Politics and Government
  • Alexander, Walter H. Correspondence, 1864. 1 folder. One letter, dated Nov. 16, 1864, addresed to "friend Hez" and mailed from Watertown (NY). The letter describes the snow, a house full of relatives, and fears of raids from Canada. Politically, he mentions mass meetings, stump s(p)eaking (campaign speeches), a calm election in Jefferson County (NY) for Gov. Horatio Seymour, and "Hurray for Abe" (Lincoln). He mentions that Gus Alexander and Hez were drafted into the Gov. Seymour Guards. Gus was at Homeopathic Medical Hospital in New York City.

 

  • Alliton, Silas (1842- ) Papers, 1860-1916, include reunion banner, Company G, 3rd Michigan Cavalry, 3 diaries, 1863-1866, postcards, newspaper clippings, correspondence with Alliton and girlfriend, Dora Knight. Letters describe camp life, skirmishes with Rebels in MS and Ark., discontent and mutiny over delayed discharge after War. Also letters of Henry R. Wallace, a soldier in Company B, 1st Michigan Engineers and Mechanics to Dora about the Battle of Chattanooga, Ga. skirmishes, political sentiments, and pro-Lincoln ideas.

 

  • Blair, Austin [Gov.] (1818-1894) Civil War Centennial Observance Commission Papers, 1959-1966. Correspondence of chair, Floyd Haight, minutes, reports, publications of Commission. Correspondence re: dismissal of Exec. Sec'y Michigan Historical Commission, Lewis Beeson, newspaper clippings, papers "Major internal problems of the Confederacy" by A. B. Moore and "Michigan and the centennial of the Homestead Act, 1862-1883."

 

  • Clark, C. Letter, Nov. 11, 1859, from Clark in Ann Arbor (MI) to his unidentified sister, about family topics and Abolitionist John Brown.

 

  • Collet Family. Family Papers, 1840, 1936. .75 cubic ft. (in 1 box). Family Papers, 1840- 1936 and undated, of the Collet and Hall families. Topics covered include: politics, the Civil War, and slavery. Bio: The Collet and Hall families were joined in 1851 through the marriage of Emma Hall and Stephen Collet. Finding aid available.

 

  • Hopkins, Mordecai L. Papers, 1855-1891, include letters by Hopkins about politics, 1855- 1860; slavery, 1857; letter to his wife, March 1862. Letters to Hopkins from William H. Drake and T. Eastman with general Civil War news. In Mordecai L. Hopkins Papers. Also partial letter from Ananias Worden about the draft agreement, 1863, letter to Mort from George H. Osgood about Rebels, undated. Bio: Drake served in Company A, 3rd Michigan Infantry. He was discharged for disability at Washington, D.C., on Jan. 13, 1863 at age 28. Hopkins was a Michigan Senator from Ottawa County, 1855-1856. No information available on Eastman or Osgood. Worden was a friend and post office special agent under Pres. Lincoln.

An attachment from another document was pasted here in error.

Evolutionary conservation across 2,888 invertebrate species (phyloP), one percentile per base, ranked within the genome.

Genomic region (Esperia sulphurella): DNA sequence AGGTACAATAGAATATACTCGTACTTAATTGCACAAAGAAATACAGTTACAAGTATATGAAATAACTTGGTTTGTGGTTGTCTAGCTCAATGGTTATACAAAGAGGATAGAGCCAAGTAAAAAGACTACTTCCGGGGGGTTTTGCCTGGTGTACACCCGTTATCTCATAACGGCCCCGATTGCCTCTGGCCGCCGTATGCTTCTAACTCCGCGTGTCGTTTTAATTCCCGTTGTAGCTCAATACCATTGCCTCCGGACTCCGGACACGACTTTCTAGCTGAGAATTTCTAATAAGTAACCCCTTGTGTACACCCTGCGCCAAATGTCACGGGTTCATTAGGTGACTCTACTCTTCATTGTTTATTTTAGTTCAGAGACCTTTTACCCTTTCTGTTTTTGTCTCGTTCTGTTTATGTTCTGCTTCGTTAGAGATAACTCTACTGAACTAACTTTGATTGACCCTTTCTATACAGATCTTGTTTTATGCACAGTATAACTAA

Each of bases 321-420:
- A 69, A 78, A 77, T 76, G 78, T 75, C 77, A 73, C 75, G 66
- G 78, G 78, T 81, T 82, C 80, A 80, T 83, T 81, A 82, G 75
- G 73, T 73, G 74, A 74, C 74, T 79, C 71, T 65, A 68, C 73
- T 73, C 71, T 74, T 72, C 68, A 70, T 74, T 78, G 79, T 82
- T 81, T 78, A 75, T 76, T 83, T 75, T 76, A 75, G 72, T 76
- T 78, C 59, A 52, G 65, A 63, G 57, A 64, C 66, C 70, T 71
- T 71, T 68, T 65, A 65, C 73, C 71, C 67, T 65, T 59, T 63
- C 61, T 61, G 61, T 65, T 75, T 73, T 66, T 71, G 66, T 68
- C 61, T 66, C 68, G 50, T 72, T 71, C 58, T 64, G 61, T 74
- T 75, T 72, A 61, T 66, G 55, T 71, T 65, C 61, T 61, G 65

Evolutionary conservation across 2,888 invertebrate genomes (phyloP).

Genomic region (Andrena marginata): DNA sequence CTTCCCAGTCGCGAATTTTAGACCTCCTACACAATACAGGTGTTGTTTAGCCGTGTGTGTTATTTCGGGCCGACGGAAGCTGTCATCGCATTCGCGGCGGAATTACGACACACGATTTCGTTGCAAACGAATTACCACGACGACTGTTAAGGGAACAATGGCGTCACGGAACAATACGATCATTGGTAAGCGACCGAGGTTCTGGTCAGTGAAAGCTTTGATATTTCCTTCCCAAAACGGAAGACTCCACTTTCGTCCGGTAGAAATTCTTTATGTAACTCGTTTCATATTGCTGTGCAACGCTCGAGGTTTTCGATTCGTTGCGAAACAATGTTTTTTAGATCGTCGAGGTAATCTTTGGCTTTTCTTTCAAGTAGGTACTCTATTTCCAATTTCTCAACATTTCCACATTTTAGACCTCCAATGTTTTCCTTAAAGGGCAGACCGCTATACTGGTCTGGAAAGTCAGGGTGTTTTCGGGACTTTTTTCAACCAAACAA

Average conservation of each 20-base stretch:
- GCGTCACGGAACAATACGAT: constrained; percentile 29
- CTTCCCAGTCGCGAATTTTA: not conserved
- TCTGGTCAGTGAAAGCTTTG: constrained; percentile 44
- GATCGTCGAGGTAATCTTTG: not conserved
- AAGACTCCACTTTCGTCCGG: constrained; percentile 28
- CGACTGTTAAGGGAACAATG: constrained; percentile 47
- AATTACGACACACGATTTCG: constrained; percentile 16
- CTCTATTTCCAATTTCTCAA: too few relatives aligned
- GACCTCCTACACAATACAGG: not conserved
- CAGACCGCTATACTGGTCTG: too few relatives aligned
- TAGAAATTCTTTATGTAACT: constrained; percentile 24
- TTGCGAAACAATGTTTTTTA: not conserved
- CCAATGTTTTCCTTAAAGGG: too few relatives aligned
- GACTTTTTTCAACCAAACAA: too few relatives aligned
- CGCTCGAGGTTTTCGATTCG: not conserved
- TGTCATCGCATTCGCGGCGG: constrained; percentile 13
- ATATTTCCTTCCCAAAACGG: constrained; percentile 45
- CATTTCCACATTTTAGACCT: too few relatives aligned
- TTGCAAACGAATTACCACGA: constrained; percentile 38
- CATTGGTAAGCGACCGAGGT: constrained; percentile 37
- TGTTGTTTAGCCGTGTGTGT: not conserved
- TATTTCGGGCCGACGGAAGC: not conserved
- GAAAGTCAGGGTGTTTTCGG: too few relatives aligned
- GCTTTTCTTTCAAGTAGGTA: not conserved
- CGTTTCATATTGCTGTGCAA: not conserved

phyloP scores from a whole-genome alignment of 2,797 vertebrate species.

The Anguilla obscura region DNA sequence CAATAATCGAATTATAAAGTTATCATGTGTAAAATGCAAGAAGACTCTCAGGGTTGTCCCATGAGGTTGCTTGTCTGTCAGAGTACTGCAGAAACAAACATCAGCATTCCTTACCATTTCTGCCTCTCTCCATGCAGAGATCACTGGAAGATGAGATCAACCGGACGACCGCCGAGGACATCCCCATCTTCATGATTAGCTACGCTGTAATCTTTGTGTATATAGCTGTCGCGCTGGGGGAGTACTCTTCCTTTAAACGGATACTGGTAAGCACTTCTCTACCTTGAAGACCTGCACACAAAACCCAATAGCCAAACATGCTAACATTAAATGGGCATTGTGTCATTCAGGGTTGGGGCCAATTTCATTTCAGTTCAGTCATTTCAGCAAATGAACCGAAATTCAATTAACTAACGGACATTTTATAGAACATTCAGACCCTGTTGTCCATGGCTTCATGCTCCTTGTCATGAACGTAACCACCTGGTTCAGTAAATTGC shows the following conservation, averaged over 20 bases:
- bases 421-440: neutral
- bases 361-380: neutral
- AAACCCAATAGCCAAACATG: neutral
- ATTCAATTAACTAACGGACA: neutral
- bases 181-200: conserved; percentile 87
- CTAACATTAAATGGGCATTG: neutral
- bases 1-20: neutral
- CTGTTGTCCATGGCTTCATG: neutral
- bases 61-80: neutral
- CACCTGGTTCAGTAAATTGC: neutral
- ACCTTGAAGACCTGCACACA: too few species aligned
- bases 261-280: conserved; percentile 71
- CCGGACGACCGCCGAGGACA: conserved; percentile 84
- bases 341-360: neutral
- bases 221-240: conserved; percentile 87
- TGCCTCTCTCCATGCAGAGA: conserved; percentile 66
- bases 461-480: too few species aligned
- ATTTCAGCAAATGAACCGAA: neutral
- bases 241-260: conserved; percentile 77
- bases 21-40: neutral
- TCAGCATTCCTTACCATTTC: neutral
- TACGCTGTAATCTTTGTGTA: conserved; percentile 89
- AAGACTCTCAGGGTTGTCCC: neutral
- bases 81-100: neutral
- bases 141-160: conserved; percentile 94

• One Term Republican Club (Lansing, MI). Letterpress Book, 1894. 1 v., includes index. Letterpress book, June 21-July 28, 1894, includes letters from the Club's Executive Committee Secretary, Fred E. (Frederick Eugene) Farnsworth to various Michigan residents and Republicans urging their support of Detroit's Mayor Hazen S. Pingee in his campaign for governor. Two letters are signed by the mayor's secretary, Robert S. Oakman, and four by Freeman O. Gullifer, both of whom were Republican politicians, Gullifer also being a Civil War veteran and Michigan Senator. The book is indexed by surnames and city names. Pages 192-499 are blank. Most of the letters are typed.

 

  • Scrapbook, 1 v. Debate on granting Jefferson Davis a pension, condensed from Proceedings of the Senate, March 3, 1879. 8 p. Pamphlet missing cover, pasted into Scrapbook No. 6, with newspaper clippings.

 

  • Truesdell, Henry J., 1833- Correspondence, 1863. 1 folder. Letter (photocopy) by Truesdell, while camped in Laurel (Md.), to his "Dear Niece" Clara [Mar?], dated June 20, 1863. He wrote that the government needed protection from Copperheads and cowards and in general about the "Old Flag", and the Rebellion. There is also a photocopy of his service record. Bio: Clara was a school teacher. Truesdell enlisted in Company A, 16th Michigan Infantry at Ontonagon (MI) at age 28. He was mustered on Sept. 17, 1871 and discharged as disabled in Washington, D.C. on Oct. 12, 1862.